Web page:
How to point satellite dish.

Focal length of parabolic dish

How to make inclinometer

Sub reflector adjustment

Use rear side struts

VSAT antenna anti-icing

Ground elevation height

Correcting VSAT dish distortion

Antenna panel alignment

VSAT information

C band spectrum interference

Site shielding: Reducing interference into satellite dish reception

The reception of satellite signals is susceptible to interference from terrestrial sources such as radio relay links and radar systems and other services sharing the same or nearby frequencies.  C band satellite operation suffers interference in many places; radar, radio relay links and modern wireless systems are typical problems.  What is described here is also of value in minimising interference from a satellite earth station transmit dish into terrestrial radio relay systems.

The following site shielding techniques are suggested to reduce the problem.

The idea of site shielding is to reduce the interference by physically obstructing the line of sight path from the interfering source to the dish.    If the interfering source is visible from the dish as in top figure, you have an obvious problem.  You need to block this red path. 

The way to do this is to move the dish round the back of some building, or hill or putting one or more walls or earth banks in the way.   It helps if the angle across the top of the obstruction is large, so a high wall close to the satellite dish is good.   If you can put two walls so much the better. Make the heights such that from the top of either wall you can't see the dish or the interferer.  The losses in this arrangement are modelled using double knife edge diffraction theory.

Consider the beam elevation angle from your dish to the satellite and make sure you don't block that.  It may help to attach long string to the bottom of the dish and the other end to the top of a tall pole stood in front of the dish and some distance away so that the string is set to the beam elevation angle.  This will give you some idea of how close the dish may be to the wall or obstruction.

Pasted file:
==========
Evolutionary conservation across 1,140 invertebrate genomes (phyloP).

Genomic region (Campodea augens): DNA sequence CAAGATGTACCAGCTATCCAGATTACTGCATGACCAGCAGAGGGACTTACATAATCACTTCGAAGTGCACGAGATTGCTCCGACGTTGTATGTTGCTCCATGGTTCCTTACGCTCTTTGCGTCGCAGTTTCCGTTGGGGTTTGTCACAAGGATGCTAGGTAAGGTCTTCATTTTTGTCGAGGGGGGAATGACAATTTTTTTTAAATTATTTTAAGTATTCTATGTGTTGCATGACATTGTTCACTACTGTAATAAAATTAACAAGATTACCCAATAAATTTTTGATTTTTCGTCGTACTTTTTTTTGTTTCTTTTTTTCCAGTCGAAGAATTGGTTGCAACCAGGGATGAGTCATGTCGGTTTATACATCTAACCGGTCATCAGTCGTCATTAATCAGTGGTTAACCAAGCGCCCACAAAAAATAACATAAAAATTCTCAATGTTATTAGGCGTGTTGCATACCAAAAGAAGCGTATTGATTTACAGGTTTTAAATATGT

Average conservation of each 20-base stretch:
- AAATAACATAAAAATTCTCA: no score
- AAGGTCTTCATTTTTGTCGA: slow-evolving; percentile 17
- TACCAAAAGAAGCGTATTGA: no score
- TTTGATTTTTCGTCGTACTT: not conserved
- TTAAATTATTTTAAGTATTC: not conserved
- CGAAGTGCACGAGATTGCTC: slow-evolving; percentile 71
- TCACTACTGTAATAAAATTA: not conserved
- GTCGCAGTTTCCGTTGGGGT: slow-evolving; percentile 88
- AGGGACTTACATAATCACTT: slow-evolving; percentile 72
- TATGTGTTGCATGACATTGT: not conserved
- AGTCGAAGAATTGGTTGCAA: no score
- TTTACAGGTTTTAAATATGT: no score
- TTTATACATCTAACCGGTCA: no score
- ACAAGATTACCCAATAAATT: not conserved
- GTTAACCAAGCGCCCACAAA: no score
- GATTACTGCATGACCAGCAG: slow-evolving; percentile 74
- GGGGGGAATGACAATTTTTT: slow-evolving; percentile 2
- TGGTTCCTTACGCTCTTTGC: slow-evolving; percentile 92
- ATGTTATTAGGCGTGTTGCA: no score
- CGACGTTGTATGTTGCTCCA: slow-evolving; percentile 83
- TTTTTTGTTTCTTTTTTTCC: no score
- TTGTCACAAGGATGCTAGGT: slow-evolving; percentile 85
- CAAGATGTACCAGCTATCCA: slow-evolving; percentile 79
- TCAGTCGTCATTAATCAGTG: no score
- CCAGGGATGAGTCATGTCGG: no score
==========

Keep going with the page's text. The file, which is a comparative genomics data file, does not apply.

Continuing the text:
Put your dish as low down as possible, in a dug out hole if necessary, with a high wall or earth bank all around except in the direction of the beam.   The better the dish is hidden the greater the reduction in interference level. If you operate at a low elevation angle, putting the dish at the back end of a trench is a good idea with the trench in line with the beam to the satellite.

The top of the obstruction should not be made of metal but preferably some radio absorbing material (RAM).  Brick or concrete at the top is better than a metal top to a wall.  Rather than walls, earth banks are preferable, with the opportunity to plant dense evergreen shrubs and evergreen trees along the top. 

Satellite interference filters:

If the interference is not on the same frequency as the wanted signal it may be possible to add a filter to the LNB input.   Go to this website and investigate all the various microwave filter options: Interference filters for satellite   Many satellite TVRO LNBs don't have good filtering on the input.  This is sometimes necessary near airports, marine harbours and other radar installations. Specific filters may be used to reject interference on specific frequencies.  if the interference is in-band but not co-frequency, it is possible to get narrow band filters designed to accept just your wanted carrier or transponder.

Terrestrial interference into satellite earth station
Interference source is visible from the satellite dish, interference is bad.
Using a single obstruction to block terrestrial interference
Single wall obstruction, small angle across the top, some reduction of unwanted signals.
Additional height of the obstruction increases the dioffraction angle and reduces the interference
Larger angle across the top, significantly reduced interference.
Dual ridge obstruction reduced interference much more
Double edge diffraction, interference really minimised.
Site shielding using evergreen shrubs and trees
Use of radio absorbing foliage improves matters even further.

Page started 10 March 2007, amended 24 Sept 2014, 20 Nov 2014 ECJ